Developing a system of securities regulation in the European Union has been a difficult task. Currently, markets are regulated at the national level and are guided by certain minimum standards established by EU Directives. The Investment Services Directive, enacted in 1996, was heralded as the final piece of legislation required to complete a unified market for securities. This Note discusses the ISD's failure to result in a fully integrated market and concludes that EU markets need supervision by a centralized regulatory body to allow them to become fully integrated.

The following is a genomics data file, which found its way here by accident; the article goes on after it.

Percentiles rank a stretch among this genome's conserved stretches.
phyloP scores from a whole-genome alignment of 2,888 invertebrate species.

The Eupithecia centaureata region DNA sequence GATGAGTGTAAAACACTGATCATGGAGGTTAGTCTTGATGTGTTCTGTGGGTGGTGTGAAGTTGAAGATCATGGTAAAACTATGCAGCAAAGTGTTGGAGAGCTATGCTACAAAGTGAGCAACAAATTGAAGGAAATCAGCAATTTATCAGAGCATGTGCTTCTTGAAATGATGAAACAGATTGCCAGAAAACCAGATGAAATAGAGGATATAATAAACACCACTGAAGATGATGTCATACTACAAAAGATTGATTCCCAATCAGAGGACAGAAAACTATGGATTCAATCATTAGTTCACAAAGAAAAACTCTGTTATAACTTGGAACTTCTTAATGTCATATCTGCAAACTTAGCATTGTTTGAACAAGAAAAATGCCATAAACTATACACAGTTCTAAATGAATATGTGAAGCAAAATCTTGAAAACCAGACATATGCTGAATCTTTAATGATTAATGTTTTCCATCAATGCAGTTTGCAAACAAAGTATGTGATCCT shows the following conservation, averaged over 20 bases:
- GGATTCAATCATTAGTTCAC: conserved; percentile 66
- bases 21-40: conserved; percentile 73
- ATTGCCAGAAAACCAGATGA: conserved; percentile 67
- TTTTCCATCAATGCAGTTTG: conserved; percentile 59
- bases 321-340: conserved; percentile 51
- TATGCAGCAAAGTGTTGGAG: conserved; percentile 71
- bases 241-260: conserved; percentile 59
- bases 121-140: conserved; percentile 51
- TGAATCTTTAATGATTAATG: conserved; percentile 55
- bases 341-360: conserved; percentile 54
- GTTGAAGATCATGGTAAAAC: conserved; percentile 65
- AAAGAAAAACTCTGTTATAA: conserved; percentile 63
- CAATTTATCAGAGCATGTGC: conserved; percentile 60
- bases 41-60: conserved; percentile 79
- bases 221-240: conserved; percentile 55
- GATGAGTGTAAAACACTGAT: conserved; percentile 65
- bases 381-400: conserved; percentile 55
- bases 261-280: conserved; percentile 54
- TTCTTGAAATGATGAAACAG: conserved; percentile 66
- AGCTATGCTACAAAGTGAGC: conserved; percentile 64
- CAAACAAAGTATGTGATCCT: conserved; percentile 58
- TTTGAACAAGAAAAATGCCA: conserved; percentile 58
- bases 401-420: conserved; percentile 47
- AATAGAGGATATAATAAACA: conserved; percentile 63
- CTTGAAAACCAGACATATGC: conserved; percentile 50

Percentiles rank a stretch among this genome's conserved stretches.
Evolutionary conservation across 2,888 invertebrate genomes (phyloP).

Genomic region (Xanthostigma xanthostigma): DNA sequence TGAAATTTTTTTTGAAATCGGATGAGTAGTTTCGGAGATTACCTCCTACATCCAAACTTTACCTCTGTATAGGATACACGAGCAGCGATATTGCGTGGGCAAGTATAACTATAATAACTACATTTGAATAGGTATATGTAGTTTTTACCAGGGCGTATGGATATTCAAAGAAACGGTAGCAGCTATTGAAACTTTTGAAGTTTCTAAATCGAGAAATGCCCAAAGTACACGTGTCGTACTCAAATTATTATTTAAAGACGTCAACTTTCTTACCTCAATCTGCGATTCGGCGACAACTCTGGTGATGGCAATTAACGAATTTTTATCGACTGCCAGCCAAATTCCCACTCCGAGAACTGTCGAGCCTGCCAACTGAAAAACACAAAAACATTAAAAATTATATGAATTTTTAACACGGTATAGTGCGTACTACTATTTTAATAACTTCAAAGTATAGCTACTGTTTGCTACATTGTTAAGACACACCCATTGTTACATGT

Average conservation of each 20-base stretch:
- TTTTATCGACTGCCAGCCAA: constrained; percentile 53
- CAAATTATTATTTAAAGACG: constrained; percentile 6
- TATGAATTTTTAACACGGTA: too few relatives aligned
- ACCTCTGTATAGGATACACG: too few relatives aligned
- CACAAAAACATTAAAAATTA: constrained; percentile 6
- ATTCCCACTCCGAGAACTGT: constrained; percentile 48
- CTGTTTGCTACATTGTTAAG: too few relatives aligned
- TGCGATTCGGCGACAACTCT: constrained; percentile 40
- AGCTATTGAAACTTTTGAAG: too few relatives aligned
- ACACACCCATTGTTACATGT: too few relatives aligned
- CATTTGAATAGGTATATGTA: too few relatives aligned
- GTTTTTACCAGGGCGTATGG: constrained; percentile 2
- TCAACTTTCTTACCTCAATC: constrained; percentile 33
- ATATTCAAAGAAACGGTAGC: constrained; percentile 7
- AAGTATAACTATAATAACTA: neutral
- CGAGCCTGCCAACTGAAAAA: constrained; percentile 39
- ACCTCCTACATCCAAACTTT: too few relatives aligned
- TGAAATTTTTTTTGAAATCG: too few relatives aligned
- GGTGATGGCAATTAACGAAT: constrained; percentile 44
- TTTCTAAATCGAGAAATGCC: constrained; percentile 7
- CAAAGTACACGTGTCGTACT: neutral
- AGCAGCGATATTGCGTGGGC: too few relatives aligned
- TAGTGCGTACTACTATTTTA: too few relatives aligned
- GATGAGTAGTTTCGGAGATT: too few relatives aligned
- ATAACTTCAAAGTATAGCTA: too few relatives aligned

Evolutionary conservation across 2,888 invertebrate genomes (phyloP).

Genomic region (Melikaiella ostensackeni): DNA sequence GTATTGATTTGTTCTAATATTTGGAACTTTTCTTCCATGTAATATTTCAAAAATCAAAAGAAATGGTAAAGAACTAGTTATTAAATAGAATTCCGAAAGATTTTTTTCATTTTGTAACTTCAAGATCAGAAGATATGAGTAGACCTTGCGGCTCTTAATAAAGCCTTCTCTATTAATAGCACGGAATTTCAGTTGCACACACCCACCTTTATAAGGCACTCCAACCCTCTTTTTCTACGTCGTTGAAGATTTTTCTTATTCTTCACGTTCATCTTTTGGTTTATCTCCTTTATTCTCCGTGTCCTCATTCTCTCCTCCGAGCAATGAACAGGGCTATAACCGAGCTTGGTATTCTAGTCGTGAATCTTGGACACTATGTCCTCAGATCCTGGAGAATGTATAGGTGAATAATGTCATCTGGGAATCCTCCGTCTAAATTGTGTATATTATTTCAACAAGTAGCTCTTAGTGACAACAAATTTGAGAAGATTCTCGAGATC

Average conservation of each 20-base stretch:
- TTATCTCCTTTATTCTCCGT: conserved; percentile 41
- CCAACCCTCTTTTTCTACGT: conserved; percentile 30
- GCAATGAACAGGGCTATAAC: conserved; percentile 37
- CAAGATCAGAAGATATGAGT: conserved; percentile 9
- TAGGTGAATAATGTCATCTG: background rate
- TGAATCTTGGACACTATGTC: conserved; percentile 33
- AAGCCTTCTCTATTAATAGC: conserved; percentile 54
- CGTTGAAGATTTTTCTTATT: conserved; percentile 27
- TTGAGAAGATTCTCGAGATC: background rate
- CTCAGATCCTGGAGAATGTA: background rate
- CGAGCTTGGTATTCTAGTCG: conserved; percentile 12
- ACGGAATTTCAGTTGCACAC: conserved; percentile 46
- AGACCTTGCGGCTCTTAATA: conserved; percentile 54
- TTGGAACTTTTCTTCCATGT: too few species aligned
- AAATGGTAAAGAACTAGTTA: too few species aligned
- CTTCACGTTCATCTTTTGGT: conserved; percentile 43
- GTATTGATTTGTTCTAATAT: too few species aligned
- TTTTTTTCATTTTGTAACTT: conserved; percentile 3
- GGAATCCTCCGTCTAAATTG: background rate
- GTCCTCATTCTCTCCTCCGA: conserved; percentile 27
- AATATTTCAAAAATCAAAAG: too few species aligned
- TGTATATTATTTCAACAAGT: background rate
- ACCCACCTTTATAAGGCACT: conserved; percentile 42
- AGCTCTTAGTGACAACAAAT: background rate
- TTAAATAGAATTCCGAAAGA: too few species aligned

Comparative and Foreign Law
- Journal title
Boston College International and Comparative Law Review
- Date submitted
6 September 2022